But the deep-pocket players will play. They have to. It's just sound business practice. With the vast amount of money presently on the sidelines, with fingers itching to pull the trigger on putting it to use, and with low levels of debt throughout the tech field, you can bet that there is going to be an explosion in mergers and acquisitions. Many of them for cash.
In fact, the mania is already approaching a boil. 2011 saw nearly $200 billion in M&A activity, the most since 2007's pre-crash peak of $264.4 billion (albeit well short of the $585 billion all-time record set in the last of the go-go years, 2000). That represented a 36% increase in technology deals last year, far ahead of the 4% advance for all M&A worldwide, according to Bloomberg.
Included were such blockbuster deals as: Hewlett-Packard's agreement to buy Autonomy Corp. for $10.3 billion, as H-P maneuvers to build its software business while scaling back on its PC manufacturing; Google's bid of $12.5 billion for Motorola, which was more about the latter's mobile patents than its hardware; and Microsoft's purchase of Skype for $8.5 billion, the biggest Internet takeover in more than a decade, and a clear effort to gain on Google in online advertising and on Apple in mobile software.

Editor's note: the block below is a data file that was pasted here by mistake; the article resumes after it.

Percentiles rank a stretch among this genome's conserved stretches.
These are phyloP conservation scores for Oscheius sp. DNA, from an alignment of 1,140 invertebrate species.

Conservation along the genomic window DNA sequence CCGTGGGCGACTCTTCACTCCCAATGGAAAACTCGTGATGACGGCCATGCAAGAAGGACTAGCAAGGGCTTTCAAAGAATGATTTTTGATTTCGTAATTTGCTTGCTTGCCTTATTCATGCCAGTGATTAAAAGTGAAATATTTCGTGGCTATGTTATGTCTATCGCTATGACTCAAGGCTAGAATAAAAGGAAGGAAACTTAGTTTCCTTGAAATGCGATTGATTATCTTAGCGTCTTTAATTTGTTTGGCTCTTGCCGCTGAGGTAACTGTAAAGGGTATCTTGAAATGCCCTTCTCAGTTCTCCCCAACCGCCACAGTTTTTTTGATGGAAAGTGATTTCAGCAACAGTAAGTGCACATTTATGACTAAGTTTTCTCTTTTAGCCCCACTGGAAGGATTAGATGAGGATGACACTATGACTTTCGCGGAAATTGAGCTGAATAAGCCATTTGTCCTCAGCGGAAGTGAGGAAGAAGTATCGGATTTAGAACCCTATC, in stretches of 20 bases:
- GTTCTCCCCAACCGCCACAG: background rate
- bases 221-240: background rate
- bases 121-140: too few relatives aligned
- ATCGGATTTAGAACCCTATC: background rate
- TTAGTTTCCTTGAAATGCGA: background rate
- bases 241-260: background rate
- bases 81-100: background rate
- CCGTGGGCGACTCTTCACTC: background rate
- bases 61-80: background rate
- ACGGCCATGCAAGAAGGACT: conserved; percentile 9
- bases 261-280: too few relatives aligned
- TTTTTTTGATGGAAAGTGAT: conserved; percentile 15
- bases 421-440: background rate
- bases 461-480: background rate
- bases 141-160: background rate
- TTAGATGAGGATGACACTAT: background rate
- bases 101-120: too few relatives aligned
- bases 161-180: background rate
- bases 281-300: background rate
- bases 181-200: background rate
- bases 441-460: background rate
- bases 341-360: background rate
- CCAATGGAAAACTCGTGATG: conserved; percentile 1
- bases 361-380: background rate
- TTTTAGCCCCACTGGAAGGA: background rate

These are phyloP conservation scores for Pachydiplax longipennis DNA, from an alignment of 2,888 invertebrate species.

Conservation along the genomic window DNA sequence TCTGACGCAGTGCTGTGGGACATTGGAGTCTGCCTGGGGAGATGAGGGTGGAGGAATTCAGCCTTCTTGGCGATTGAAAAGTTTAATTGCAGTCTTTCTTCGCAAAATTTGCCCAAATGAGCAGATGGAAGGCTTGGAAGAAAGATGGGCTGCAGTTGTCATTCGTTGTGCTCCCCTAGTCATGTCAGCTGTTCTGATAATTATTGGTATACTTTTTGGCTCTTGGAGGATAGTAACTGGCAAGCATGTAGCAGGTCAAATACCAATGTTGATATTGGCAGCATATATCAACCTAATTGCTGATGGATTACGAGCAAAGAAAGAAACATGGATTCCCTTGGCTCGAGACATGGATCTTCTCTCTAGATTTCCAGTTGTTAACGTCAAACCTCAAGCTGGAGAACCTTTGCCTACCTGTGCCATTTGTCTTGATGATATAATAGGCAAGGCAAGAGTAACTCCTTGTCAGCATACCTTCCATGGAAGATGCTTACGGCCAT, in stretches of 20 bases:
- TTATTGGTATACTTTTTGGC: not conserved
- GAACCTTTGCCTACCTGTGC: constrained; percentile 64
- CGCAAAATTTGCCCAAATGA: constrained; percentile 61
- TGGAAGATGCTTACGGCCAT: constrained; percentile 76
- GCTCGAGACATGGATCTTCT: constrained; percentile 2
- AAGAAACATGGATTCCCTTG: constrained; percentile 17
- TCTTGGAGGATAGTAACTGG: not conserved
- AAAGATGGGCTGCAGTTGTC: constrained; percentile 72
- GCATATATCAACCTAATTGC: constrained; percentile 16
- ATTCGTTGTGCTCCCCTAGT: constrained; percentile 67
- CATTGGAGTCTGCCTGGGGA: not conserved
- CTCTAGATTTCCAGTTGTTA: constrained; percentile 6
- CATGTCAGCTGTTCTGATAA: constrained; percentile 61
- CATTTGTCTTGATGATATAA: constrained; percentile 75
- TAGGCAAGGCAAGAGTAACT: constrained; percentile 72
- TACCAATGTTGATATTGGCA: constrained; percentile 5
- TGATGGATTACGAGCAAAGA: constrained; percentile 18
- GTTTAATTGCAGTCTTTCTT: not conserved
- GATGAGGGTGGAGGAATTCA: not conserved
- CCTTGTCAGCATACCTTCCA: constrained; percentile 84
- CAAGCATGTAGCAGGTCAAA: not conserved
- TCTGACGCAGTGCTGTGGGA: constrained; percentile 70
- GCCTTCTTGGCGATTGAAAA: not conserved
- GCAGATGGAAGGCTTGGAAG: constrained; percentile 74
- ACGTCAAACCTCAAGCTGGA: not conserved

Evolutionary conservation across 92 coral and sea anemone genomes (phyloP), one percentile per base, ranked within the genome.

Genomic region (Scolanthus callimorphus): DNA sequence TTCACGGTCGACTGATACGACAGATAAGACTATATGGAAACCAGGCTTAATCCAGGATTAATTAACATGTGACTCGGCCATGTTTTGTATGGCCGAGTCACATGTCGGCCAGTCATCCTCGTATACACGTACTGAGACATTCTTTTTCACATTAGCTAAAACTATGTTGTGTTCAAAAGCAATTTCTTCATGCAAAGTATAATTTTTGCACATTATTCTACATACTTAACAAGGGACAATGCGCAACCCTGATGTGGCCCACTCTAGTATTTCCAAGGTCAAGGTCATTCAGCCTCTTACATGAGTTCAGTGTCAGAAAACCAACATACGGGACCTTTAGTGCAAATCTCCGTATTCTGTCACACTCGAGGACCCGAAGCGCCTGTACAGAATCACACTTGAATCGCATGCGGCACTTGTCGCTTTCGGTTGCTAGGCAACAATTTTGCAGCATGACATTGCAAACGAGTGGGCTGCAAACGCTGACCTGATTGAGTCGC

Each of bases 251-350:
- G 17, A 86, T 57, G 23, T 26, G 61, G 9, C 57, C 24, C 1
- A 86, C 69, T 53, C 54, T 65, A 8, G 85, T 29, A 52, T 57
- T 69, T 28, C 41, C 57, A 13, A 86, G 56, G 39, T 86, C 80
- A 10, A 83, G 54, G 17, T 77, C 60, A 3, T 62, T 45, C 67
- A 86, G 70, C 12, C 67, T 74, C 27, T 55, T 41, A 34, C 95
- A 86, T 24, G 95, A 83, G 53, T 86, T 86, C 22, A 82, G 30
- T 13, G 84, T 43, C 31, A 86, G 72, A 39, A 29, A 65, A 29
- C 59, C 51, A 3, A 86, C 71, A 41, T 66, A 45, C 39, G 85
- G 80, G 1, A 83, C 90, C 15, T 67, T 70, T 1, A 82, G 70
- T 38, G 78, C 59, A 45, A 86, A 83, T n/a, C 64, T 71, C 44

There is also a carryover of some $8 billion in private equity deals that have been announced but didn't close by the end of last year.
Chet Bozdog, global head of technology investment banking at Bank of America, believes that "this year's technology deal volume could be bigger than last year's, and 2007's," and he adds that the key is, "Convergence between hardware, software and services will continue to add products to the same sales chains."
Cisco and IBM in particular are known to be looking at strategic moves that would boost their capacity to provide new storage, analytics and security services to enterprise customers. Apple admitted last month that it's mulling ways to spend its funds and would consider acquisitions. While Google hasn't publicly discussed its plans, it's dead certain to be a factor. And anyone else flush with dollars will be forced to deal or go home.
In fact, Cisco kicked off the buyout season just last week, as it announced that it will pay $271 million in cash plus incentives to absorb privately held networking technology firm Lightwire, Inc. Lightwire brings to Cisco optical connectivity technology, which is the stuff of the next-generation, super-fast networks.
With all of this favoring an M&A mania, there are nevertheless a couple of things that could serve to cool the trend, at least a little.
One is that, despite the recession, valuations in the IT field are sky high. That means companies in the crosshairs will be subjected to very careful scrutiny, to see if the buy price is justified by the amount of value added to the acquirer. It could lead to some measure of trepidation on the part of those controlling the M&A purse strings.
Another is that the IPO waters have been friendlier of late, giving companies a chance to go liquid without giving up control.
Even taking these caveats into account, it's still probably gonna be one heck of a year.